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In looking at Psalm 112, what we see at first glance, if we’re honest, are things many of us want : self-sufficient offspring, “wealth and riches” in our “houses”, and, alongside that wealth, outsized generosity.

Yet, if we take a slower pace through this passage another narrative emerges.  Yes, there is blessing on this path but what may be hidden if we are moving too fast to see it, is that it all flows from fear of the LORD.  Amazingly, we don’t have to flip assiduously through the pages of the Old Testament to figure out what that this fear looks like and how to do it.  The next clause tells all: “blessed is the man who fears the LORD, who greatly delights in his commandments.” 

Let’s look more closely. In vs. 2 it’s “the generation of the upright that will be blessed.” In vs. 3, though it is true that “wealth and riches are in his [the blessed man] house” it is also equally true that “his righteousness endures forever”.  Yes there is philanthropy in vs. 5 but not merely almsgiving and “good deeds”.  No this man “deals generously and lends…conducts his affairs with justice.Where did this man learn such justice, uprightness, and righteousness mingled with such generosity, graciousness, and mercy that is producing all of this blessing in his life? He learned all of it from the God He loves and whose word he loves.  Just compare Psalm 111:3-4, which are words clearly about the LORD:

Full of splendor and majesty is his work, and his righteousness endures forever.        He has caused his wondrous works to be remembered;  the Lord is gracious and merciful.

 --with these words from Psalm 112:

Blessed is the man who fears the Lord,  who greatly delights in his commandments!       His offspring will be mighty in the land;  the generation of the upright will be blessed.        Wealth and riches are in his house, and his righteousness endures forever.        Light dawns in the darkness for the upright;  he is gracious, merciful, and righteous.

As we delight in God and in His word we become more like Him. We begin to see our lives take the shape of God’s own character and grow in righteousness, graciousness, and mercy.  This is the character that sees God’s blessing and the character that is resilient even in trouble because its knows that good times and wealth are not the blessing—or in the words of the psalmist “…he is not afraid of bad news” and “…It is well with the man who deals generously and lends”—but rather God himself is the blessing.  Praise the Lord!












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If we’re honest, there is truly nothing more painful than the times when we experience our Father’s discipline and displeasure.  Psalm 80 puts words to our feelings in those moments:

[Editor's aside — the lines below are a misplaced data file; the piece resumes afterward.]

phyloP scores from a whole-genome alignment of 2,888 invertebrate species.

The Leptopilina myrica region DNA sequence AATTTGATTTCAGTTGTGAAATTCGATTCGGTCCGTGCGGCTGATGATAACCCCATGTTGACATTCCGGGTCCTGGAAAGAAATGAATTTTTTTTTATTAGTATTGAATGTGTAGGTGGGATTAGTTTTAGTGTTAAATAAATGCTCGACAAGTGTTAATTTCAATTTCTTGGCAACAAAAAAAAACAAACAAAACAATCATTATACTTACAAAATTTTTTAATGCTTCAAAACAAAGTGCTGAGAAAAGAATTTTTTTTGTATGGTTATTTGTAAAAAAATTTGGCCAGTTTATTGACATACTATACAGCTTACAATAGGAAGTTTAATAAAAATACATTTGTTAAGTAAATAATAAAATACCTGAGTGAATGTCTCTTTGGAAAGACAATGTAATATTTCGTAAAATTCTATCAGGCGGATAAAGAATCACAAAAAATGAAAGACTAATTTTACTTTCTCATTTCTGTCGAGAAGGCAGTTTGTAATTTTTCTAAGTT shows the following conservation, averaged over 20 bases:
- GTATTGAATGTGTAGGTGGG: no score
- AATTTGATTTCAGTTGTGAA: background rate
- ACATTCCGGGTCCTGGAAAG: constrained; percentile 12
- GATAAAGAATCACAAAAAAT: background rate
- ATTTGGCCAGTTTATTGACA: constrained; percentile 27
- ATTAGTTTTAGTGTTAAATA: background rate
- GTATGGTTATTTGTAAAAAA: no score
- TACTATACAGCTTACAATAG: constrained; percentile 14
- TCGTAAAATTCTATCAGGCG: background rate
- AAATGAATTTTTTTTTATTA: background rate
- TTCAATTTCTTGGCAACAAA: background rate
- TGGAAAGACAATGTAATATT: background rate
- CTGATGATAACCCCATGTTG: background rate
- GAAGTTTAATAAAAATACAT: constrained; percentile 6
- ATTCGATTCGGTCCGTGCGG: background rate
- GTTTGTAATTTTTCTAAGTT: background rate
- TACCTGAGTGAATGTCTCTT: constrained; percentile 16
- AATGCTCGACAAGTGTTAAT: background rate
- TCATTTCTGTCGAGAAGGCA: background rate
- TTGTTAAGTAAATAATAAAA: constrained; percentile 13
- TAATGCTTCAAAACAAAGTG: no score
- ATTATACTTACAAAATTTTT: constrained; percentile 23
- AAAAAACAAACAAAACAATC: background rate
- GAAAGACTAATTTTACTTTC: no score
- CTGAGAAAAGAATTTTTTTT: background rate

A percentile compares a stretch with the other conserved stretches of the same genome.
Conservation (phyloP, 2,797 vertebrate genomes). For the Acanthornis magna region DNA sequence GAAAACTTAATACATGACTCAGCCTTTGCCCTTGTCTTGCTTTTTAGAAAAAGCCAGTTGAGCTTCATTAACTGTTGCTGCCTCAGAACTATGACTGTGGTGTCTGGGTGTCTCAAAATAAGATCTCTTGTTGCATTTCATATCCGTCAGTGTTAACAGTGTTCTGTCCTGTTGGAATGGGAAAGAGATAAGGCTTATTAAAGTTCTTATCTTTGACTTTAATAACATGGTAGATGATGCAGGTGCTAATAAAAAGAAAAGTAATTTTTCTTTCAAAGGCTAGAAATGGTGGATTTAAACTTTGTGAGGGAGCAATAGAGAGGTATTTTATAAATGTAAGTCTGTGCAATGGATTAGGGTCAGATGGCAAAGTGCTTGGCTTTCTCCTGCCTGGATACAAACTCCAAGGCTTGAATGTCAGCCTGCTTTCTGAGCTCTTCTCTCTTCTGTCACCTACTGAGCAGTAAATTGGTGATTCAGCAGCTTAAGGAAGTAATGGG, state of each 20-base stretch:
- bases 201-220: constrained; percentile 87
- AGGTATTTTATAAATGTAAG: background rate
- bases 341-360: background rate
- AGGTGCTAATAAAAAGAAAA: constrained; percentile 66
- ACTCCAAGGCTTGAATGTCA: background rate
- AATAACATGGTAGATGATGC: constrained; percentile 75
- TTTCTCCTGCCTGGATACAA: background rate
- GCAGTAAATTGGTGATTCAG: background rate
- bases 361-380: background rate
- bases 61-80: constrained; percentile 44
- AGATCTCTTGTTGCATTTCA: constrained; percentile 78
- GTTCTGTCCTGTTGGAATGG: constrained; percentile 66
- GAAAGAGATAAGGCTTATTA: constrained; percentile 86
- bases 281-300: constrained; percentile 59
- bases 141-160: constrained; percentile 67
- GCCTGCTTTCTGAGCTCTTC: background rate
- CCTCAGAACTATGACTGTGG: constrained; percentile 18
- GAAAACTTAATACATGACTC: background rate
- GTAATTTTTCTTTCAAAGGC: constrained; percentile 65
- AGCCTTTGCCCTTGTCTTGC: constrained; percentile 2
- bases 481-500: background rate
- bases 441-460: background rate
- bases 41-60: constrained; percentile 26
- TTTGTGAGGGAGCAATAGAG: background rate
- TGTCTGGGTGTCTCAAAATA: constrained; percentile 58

• How long will you be angry with [my] prayers? (vs. 4)
  • My enemies are laughing at me. (vs. 6)
  • I’m eating and drinking my tears (vs. 5)

It leads us along a path of remembering too—of remembering God’s past favor toward us even against the impenetrably bleak backdrop of the present.

For Asaph this meant recalling God’s choosing Israel as a vine, and then bringing them out of captivity, clearing the ground, planting them only to see them take root and “fill the land” in every direction.  Yet despite God’s past favor, in the present God had “broken down” the walls of His vineyard and wild boar and beasts ravaged it and those passing by ate its fruit.  Asaph asks simply and painfully “Why then have you broken down its walls….”? Why Lord?  Yet here, we learn a helpful lesson from Asaph as to what we can do in this situation: keep praying.  Three times he calls out to God: “Restore us [or turn to us]…Let your face shine, that we may be saved.”  And each time he prays it, the intensity of his prayer grows.  The lesson is simple for us: when we fail and sin and suffer we must keep praying.  That was Asaph’s hope—hope in the God who will turn and need only smile to change our situation entirely.

However it is also helpful to remember in such times that the hope that Asaph had in part we now have in full. Even in the darkness we can dare to believe that God will turn to us and forgive. What gives us such audacious hope? Jesus.  He is our Shepherd, the true Vine, the one who gives life, the Son at God’s right hand—the one who faced the full turning away of the Father’s face and the fierceness and fullness of His wrath.  In Him is life. In Him we have access to the God who sits enthroned above the mercy seat. Forever.  In Jesus is our hope and trust.  Even in times of grievous sin with terrible consequences on our part, God will turn and be gracious to us and smile on us because of his Son. So then in the darkness let us continue to pray:

Restore us…Let Your face shine on us, that we may be saved.

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